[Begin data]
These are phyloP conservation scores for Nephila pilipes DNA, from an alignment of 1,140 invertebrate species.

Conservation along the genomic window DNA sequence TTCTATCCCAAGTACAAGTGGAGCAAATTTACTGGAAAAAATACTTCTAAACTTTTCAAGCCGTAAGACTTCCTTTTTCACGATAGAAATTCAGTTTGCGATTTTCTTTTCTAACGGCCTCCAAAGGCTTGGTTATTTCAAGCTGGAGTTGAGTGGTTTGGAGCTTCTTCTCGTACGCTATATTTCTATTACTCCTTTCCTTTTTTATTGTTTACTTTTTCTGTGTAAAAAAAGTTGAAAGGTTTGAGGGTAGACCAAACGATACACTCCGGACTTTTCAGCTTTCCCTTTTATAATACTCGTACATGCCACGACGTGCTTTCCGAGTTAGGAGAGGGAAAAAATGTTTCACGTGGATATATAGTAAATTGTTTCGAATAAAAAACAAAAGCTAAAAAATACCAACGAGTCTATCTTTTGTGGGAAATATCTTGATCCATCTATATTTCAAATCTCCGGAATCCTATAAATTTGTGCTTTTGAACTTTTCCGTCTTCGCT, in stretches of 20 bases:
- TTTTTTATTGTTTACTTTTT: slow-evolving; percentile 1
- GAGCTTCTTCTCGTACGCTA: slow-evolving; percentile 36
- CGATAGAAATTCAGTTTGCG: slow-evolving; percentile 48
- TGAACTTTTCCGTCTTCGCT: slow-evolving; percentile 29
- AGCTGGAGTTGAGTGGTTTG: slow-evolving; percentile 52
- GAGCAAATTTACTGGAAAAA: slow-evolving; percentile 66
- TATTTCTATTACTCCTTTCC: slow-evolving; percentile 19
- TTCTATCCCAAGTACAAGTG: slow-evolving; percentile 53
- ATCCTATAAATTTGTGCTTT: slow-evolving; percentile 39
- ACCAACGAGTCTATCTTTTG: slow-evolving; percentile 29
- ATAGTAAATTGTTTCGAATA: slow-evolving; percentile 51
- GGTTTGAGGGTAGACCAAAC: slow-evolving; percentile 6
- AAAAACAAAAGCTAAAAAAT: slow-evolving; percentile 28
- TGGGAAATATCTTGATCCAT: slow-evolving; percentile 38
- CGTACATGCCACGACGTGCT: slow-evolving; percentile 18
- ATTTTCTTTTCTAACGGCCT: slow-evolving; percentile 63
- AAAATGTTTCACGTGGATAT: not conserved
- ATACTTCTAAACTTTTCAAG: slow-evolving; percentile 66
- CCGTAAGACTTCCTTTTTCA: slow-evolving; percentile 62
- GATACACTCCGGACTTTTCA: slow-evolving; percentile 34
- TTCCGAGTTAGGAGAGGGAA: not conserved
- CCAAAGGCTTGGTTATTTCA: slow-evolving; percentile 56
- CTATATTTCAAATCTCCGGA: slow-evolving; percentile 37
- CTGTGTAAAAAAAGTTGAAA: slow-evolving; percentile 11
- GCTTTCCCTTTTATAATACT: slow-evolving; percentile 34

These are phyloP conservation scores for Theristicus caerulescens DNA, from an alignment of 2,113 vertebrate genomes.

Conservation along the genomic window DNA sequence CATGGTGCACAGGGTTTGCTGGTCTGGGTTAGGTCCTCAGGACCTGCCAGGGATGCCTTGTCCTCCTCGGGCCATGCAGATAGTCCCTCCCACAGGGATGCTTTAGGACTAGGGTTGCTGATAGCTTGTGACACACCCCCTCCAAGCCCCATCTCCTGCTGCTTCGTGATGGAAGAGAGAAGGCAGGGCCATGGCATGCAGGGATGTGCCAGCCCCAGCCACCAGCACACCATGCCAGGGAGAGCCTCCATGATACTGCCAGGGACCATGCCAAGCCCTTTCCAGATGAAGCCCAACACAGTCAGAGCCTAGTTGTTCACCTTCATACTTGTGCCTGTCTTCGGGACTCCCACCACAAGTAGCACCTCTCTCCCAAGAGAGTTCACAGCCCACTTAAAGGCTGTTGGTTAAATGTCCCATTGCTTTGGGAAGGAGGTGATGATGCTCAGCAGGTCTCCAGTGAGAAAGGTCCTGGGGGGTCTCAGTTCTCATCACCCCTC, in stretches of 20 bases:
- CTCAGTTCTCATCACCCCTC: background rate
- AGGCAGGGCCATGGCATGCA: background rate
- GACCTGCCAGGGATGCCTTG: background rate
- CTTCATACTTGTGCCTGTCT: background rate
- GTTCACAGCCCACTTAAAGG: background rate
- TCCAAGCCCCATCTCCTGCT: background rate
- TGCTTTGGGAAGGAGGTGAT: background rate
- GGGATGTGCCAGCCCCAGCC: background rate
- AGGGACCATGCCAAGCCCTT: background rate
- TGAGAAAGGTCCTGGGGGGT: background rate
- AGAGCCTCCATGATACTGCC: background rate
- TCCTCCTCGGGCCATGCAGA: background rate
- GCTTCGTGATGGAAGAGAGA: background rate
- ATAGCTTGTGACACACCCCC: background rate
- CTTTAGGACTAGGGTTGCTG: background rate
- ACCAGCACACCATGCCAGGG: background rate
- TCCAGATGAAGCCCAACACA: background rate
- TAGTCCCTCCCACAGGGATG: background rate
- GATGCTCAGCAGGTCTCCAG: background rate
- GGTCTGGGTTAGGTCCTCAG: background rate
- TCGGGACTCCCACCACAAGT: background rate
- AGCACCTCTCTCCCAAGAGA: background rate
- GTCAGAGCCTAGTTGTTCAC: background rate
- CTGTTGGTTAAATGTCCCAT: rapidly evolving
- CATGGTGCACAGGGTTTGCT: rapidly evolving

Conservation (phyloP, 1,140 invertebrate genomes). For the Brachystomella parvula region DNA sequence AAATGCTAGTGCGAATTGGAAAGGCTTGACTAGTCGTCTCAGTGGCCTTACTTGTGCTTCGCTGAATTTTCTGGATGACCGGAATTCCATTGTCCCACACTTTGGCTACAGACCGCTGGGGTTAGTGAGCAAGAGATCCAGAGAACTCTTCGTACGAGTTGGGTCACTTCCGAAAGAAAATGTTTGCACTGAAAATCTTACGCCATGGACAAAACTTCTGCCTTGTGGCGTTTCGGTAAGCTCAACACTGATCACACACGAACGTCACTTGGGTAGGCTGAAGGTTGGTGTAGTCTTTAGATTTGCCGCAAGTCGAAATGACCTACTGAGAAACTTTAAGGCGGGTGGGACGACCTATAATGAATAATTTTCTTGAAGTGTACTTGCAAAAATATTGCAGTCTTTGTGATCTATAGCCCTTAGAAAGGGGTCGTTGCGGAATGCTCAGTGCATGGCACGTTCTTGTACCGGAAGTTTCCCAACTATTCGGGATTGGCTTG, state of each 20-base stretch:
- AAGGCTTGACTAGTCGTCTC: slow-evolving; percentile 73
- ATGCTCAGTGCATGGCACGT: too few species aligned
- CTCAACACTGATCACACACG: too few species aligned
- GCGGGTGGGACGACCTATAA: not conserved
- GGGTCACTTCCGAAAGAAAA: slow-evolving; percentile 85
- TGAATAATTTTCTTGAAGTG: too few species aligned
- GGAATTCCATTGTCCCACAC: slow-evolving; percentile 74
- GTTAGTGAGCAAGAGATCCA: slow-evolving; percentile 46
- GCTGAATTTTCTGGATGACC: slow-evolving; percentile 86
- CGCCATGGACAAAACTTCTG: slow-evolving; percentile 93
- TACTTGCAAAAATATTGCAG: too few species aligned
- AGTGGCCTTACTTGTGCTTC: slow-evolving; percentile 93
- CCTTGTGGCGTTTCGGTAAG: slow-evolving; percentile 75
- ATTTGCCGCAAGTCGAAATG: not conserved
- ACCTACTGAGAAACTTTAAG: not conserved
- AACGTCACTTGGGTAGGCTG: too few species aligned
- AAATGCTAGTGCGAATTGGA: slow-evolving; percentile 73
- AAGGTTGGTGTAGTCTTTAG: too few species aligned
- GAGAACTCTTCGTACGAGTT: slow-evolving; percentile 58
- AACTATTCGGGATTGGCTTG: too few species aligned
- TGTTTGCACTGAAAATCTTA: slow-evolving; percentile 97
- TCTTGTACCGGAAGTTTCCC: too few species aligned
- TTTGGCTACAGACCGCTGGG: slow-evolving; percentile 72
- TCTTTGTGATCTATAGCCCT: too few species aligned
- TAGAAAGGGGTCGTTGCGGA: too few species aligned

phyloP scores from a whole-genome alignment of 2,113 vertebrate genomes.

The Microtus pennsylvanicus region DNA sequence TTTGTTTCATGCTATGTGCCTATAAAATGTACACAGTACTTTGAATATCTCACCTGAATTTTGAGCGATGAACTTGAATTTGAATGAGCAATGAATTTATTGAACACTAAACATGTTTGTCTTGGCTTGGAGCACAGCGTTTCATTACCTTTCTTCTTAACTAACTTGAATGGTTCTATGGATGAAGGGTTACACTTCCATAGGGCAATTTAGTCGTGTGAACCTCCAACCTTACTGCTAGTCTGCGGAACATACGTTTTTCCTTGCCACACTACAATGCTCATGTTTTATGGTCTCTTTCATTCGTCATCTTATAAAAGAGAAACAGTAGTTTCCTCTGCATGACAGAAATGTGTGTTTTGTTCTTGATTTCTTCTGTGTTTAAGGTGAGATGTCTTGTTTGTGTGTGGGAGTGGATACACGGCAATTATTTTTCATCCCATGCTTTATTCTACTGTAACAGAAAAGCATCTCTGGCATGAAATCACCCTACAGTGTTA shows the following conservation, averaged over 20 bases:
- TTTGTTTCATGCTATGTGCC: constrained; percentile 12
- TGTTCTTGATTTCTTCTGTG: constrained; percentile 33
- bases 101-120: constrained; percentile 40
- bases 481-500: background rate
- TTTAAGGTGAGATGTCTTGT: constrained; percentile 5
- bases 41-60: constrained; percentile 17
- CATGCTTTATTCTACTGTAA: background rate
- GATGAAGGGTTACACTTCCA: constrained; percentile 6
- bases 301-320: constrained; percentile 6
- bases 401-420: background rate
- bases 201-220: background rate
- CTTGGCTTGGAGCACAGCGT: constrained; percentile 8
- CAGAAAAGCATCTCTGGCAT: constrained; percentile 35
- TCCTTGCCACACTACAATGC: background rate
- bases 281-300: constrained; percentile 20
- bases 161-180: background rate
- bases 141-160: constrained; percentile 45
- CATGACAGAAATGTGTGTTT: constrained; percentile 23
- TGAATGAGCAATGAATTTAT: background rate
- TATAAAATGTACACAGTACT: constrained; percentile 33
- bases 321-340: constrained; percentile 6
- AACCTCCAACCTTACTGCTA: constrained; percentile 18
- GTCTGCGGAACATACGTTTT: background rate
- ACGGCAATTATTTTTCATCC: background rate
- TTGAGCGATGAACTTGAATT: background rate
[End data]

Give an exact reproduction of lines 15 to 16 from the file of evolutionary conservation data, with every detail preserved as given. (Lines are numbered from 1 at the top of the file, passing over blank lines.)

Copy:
- AAAAACAAAAGCTAAAAAAT: slow-evolving; percentile 28
- TGGGAAATATCTTGATCCAT: slow-evolving; percentile 38